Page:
Translation:Birds do not fly here from anywhere.
In English it may mean the same thing, not sure if it is actually used like that. But Hungarian uses double negatives. As in "not coming from nowhere" ("nem jönnek sehonnan"), meaning "not coming from anywhere". I think Spanish does the same thing, more or less.
No. Because it would mean that the birds are actually coming here but the people don't know where they came from.
Wouldn't it mean that the birds are actually coming here, but they come from nowhere? Cue "Twilight Zone" music. (Popular TV show about weird, often impossible things happening.)
the translation does not make any sense,'Birds do not fly here' is fine. I have reported this
It made sense to me. Maybe there was a conversation about different places birds fly to, and in each case, where the birds came from. Then someone says, "Birds don't fly here from anywhere," meaning they don't get any migrating birds in that area.
I can see if double negatives are grammatically allowed that this is what the meaning would be. It just is unnatural as an English speaker.
It has a different meaning.
Bárhonnan = from anywhere
sehonnan nem = from nowhere
That is my point exactly. The translation says "from anywhere", so shouldn't barhonnan be used and not sehonnan nem?
Birds do NOT fly here from anywhere. So it is a negative sencence.
The positive sencence would be: Birds fly here from anywhere. = Bárhonnan repülnek ide madarak.
No because if you use "nem" you HAVE to use "sehonnan" - double negatives are a requirement for Hungarian grammar - but when you translate into English a double neagtive is considered hick - correct grammar uses "not" "anywhere"
Would Hungarians say something like this or is just duo nonsense. English speahers would probably say "from other places" (más helyekről)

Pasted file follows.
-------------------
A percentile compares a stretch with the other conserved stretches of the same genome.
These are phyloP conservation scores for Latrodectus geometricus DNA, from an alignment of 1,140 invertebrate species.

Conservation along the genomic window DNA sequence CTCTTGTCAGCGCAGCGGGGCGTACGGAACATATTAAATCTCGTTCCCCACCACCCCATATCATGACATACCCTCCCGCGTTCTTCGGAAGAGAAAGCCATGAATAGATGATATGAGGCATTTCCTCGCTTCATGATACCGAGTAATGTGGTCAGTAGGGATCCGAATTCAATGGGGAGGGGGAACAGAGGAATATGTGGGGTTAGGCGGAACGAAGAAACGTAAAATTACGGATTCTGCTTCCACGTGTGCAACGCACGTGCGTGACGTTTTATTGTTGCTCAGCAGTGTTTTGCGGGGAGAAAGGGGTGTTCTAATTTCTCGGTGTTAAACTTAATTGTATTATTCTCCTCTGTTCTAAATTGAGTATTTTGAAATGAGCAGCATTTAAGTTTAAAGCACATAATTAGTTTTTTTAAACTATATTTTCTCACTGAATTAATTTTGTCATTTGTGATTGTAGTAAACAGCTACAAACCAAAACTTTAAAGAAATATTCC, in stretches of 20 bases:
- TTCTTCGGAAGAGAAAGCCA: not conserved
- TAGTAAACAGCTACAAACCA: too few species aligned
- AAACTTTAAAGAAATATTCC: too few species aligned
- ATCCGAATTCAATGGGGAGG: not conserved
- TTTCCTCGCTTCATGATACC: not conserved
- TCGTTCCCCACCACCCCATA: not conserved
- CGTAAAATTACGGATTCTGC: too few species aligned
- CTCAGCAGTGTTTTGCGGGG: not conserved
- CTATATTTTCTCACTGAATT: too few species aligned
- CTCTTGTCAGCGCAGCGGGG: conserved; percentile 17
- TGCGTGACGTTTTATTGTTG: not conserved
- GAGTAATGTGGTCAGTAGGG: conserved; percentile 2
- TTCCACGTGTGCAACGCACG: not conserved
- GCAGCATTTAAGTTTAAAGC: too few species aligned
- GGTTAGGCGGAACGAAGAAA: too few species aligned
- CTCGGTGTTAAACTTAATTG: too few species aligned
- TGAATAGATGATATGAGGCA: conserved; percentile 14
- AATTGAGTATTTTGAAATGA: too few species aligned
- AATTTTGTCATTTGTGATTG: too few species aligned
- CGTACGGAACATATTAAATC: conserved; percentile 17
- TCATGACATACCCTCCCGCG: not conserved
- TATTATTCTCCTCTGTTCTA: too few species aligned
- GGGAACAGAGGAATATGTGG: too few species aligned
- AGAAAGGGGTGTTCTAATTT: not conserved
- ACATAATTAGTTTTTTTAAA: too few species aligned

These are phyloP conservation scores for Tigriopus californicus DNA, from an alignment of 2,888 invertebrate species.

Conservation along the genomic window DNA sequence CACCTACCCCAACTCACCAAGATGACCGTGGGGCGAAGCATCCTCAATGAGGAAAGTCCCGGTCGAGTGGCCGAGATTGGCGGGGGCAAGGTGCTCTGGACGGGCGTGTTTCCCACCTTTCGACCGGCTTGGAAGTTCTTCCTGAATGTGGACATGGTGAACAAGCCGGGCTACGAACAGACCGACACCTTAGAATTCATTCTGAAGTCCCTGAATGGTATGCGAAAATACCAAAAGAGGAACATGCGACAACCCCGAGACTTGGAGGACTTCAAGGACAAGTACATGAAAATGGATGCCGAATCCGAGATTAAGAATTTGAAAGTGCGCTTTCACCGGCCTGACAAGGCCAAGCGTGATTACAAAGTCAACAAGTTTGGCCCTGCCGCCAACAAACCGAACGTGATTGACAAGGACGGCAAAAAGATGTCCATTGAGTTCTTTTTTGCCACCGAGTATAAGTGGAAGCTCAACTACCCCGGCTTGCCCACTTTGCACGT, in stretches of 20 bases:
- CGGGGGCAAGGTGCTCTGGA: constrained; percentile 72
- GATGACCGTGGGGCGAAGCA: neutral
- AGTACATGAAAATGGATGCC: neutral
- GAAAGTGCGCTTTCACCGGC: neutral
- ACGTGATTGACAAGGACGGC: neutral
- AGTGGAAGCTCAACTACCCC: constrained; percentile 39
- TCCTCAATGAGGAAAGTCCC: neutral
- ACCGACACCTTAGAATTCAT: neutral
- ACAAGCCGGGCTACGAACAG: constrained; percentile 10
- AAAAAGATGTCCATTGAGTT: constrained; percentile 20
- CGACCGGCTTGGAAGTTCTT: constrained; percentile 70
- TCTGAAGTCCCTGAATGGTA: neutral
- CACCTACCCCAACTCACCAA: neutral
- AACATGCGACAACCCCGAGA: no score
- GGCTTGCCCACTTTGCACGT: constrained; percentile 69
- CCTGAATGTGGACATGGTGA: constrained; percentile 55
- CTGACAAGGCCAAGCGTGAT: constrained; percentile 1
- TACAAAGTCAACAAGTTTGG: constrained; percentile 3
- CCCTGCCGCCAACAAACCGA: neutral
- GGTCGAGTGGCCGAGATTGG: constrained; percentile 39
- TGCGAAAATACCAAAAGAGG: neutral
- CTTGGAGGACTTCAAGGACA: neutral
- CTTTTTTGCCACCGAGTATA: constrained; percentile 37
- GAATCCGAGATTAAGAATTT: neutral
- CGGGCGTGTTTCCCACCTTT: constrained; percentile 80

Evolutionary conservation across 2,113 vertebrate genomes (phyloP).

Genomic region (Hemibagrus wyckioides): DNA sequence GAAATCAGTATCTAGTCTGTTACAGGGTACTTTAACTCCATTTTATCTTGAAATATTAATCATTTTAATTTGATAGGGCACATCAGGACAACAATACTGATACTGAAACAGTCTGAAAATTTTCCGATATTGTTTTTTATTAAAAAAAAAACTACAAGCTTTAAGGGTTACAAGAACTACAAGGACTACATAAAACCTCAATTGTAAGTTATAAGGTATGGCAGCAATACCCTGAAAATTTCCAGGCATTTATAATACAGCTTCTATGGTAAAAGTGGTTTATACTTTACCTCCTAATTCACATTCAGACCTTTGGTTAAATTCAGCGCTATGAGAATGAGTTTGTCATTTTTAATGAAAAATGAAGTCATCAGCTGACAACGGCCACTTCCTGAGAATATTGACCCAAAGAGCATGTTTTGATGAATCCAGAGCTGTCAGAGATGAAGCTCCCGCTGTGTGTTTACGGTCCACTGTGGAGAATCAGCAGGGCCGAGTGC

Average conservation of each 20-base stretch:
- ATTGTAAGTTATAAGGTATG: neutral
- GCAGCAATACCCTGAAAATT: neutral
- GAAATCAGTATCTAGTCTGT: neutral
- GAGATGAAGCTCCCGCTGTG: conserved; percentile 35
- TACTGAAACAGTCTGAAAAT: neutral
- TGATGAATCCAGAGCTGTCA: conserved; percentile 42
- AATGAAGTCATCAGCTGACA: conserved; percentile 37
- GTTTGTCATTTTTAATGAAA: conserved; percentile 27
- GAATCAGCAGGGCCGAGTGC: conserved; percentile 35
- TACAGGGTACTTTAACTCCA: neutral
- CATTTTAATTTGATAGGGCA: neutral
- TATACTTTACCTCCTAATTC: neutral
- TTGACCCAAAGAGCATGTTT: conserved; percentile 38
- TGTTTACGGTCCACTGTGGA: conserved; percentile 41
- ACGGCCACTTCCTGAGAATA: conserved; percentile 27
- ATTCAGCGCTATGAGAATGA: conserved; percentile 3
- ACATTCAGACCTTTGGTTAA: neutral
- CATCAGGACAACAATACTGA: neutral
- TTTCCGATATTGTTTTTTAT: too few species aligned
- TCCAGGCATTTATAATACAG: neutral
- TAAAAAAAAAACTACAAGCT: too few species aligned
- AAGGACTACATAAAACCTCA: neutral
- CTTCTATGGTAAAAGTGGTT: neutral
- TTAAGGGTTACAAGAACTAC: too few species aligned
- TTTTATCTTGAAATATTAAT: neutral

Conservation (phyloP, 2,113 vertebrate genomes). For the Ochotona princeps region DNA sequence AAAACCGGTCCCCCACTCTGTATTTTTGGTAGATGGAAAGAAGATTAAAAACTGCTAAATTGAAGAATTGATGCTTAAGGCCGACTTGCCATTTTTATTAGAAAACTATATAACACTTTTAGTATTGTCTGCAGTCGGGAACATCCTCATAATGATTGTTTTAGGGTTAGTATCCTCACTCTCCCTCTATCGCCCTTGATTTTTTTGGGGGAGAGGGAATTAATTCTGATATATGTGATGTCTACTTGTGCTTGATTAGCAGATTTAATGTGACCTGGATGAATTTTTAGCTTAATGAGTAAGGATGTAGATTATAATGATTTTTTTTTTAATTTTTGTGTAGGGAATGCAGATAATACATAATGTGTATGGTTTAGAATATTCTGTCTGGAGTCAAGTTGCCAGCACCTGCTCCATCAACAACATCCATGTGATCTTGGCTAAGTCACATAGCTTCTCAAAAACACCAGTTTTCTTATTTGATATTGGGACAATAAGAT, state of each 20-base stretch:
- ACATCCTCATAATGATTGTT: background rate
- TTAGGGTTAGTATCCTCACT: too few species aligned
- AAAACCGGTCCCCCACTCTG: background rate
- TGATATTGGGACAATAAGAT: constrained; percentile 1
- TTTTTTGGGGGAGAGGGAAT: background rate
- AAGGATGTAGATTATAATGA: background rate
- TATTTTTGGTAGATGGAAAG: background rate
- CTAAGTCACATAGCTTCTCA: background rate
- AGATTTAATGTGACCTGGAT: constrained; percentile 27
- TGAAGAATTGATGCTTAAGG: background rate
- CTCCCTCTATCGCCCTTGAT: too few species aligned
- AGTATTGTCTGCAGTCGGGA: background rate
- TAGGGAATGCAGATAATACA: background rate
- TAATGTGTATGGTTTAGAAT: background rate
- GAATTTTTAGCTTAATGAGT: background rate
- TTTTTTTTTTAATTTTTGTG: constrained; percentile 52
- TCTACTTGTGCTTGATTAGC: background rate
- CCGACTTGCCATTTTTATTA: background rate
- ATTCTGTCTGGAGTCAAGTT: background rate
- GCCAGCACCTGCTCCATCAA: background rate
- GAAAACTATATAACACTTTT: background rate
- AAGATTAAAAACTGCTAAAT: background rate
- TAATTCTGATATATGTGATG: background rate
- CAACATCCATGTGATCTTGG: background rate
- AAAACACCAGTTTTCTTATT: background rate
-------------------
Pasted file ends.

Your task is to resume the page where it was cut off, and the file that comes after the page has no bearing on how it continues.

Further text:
You caught me out Duo - having cued "from nowhere", you marked it wrong when I gave it in my answer, and said that "from anywhere" is right. Yes, I understand now, double negatives; but is setting a trap a good teaching device?
Right. The previous sentence I had was "Sehonnan nem jön autó". in which I had used aywhere and was corrected. The correct answer given was ""No car is coming from anywhere. So I wasn't going to get caught again! When this sentences was next I wrote, "No birds are flying here from anywhere," but guess what? I was wrong again because this time, with the same sentence construction but just changing the noun and adding here. DUO wanted, "Birds do not fly here from anywhere.." I understand the point but the inconsistencies are driving me crazy.. I report these things but nothing happens. This was reported a year ago it seems and we are still having the same problem..
And just to be ultra-picky, does the sentence mean that birds fly here only from certain places, not from anywhere, or does it mean that no birds fly here; the English sentence could mean either of these - what about the Hungarian sentence?
The verb is negated - so birds don't fly here. From where? From anywhere. If it was "no birds fly" as in English the noun would be negated - "Nem madarak repülnek".